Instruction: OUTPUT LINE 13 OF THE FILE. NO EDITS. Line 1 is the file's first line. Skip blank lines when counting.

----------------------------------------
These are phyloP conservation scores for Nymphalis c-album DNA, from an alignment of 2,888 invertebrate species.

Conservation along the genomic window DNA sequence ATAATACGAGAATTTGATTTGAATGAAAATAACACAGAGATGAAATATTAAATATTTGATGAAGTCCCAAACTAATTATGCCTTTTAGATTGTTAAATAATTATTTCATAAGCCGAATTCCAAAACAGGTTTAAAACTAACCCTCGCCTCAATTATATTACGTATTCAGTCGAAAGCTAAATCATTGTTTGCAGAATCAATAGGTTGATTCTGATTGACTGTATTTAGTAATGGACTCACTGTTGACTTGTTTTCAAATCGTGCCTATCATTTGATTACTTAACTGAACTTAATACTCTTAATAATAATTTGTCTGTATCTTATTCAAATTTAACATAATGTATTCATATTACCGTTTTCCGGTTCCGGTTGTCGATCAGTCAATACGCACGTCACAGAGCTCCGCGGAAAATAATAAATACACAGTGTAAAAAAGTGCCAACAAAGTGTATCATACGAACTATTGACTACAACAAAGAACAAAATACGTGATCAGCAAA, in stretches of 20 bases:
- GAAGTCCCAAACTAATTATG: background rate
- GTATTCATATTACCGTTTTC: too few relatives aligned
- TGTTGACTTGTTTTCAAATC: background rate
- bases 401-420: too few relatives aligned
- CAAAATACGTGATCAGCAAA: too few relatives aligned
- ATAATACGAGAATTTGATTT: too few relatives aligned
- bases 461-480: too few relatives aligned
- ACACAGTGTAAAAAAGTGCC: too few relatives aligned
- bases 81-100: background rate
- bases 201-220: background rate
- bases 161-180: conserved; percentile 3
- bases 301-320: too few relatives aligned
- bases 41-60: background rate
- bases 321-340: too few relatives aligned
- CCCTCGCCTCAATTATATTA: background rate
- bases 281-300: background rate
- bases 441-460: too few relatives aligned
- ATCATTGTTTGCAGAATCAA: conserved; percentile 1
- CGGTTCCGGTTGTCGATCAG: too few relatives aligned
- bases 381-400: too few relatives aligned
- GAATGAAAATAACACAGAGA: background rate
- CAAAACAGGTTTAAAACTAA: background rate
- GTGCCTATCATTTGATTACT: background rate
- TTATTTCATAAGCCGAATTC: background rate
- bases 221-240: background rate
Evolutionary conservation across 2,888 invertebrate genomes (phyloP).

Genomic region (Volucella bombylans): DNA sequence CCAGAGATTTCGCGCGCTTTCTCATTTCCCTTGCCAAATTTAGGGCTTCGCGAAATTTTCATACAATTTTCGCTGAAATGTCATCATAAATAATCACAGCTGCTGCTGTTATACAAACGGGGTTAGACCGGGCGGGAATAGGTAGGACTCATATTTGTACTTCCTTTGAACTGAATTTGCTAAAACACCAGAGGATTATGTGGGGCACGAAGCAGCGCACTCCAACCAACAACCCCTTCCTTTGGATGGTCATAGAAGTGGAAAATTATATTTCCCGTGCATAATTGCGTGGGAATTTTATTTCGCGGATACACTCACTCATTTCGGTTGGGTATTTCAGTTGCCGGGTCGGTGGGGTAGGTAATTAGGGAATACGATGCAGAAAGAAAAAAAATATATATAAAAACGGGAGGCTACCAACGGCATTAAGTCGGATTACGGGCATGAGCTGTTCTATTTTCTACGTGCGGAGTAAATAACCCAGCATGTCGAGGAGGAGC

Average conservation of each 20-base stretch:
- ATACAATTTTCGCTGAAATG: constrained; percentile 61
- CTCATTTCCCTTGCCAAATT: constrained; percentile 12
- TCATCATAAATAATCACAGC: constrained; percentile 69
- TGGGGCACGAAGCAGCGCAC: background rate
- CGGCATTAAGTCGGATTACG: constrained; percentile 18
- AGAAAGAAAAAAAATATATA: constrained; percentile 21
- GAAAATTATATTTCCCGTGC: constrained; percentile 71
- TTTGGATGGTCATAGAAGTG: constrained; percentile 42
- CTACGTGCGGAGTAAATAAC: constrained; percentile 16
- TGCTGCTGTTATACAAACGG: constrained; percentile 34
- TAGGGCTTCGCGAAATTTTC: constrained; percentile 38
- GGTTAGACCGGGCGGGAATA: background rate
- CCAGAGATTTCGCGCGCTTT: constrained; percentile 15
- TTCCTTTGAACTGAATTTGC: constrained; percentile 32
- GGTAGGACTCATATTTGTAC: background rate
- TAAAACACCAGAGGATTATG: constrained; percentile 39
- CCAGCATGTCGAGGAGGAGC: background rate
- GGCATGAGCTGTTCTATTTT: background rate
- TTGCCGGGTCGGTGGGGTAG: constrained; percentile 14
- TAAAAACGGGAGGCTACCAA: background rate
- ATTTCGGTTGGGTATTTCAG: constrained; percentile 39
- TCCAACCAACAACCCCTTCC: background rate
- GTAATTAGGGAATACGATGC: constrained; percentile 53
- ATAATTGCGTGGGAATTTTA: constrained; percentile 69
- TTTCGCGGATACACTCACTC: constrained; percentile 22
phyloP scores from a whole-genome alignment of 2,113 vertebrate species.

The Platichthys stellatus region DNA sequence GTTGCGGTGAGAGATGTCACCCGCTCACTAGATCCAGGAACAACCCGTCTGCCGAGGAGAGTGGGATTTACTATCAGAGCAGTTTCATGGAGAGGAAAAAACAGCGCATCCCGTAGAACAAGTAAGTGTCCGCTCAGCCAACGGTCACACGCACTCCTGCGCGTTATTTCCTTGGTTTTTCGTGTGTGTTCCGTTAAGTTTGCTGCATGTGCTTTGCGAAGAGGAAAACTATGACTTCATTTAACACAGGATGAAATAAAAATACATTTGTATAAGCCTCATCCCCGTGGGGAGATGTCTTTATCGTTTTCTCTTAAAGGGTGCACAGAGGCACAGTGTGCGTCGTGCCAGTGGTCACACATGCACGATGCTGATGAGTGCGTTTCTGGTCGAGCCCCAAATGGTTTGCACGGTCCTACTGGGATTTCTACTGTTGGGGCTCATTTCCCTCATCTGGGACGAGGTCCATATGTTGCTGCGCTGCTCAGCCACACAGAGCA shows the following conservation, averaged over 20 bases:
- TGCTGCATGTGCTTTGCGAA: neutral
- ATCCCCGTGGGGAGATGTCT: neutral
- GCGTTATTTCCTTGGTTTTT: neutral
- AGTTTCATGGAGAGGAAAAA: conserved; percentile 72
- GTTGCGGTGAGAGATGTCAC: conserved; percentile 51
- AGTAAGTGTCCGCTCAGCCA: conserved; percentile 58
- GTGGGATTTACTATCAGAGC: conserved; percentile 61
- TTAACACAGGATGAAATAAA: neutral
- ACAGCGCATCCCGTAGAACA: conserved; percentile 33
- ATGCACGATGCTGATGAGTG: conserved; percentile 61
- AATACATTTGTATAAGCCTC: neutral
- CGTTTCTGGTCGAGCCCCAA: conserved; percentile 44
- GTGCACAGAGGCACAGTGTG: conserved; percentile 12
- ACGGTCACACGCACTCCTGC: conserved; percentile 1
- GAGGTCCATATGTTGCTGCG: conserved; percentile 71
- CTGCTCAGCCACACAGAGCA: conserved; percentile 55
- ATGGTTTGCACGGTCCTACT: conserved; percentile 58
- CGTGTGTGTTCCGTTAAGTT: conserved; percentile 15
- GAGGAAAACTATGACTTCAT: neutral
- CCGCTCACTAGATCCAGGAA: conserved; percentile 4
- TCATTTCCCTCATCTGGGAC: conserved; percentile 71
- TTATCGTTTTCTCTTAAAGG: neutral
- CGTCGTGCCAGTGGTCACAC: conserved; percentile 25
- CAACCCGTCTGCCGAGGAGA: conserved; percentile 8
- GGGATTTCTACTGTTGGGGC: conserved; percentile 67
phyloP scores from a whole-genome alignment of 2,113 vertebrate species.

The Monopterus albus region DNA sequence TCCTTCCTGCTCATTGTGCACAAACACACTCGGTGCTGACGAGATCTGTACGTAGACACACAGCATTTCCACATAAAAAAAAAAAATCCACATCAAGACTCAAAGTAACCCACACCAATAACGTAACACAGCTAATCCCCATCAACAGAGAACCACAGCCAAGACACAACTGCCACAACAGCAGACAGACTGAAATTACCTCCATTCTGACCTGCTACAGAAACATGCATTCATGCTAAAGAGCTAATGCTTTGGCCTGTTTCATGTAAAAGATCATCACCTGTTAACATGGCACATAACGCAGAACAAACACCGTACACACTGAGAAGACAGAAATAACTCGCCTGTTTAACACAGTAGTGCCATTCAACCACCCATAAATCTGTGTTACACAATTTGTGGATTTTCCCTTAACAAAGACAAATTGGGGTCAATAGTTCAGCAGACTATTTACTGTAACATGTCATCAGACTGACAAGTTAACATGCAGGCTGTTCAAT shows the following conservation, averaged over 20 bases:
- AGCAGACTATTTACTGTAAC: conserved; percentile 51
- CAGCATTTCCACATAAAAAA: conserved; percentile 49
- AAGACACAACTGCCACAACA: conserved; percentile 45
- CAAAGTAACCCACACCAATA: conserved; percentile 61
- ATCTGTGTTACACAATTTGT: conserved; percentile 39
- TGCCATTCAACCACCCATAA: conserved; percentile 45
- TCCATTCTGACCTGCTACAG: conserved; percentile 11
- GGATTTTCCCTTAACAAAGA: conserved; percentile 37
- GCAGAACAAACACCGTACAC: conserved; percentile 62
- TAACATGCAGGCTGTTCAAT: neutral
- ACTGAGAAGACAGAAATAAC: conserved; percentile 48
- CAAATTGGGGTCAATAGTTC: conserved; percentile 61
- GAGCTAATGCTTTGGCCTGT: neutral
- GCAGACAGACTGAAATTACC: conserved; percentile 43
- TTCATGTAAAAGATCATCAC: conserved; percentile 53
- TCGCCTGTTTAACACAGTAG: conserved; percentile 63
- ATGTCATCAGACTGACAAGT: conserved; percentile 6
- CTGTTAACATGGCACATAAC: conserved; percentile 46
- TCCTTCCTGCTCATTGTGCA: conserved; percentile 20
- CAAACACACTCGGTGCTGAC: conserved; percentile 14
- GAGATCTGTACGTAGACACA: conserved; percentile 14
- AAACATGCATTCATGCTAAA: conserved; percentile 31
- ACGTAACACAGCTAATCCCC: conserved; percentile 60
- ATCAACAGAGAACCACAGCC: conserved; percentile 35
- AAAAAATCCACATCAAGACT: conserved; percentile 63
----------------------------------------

- bases 161-180: conserved; percentile 3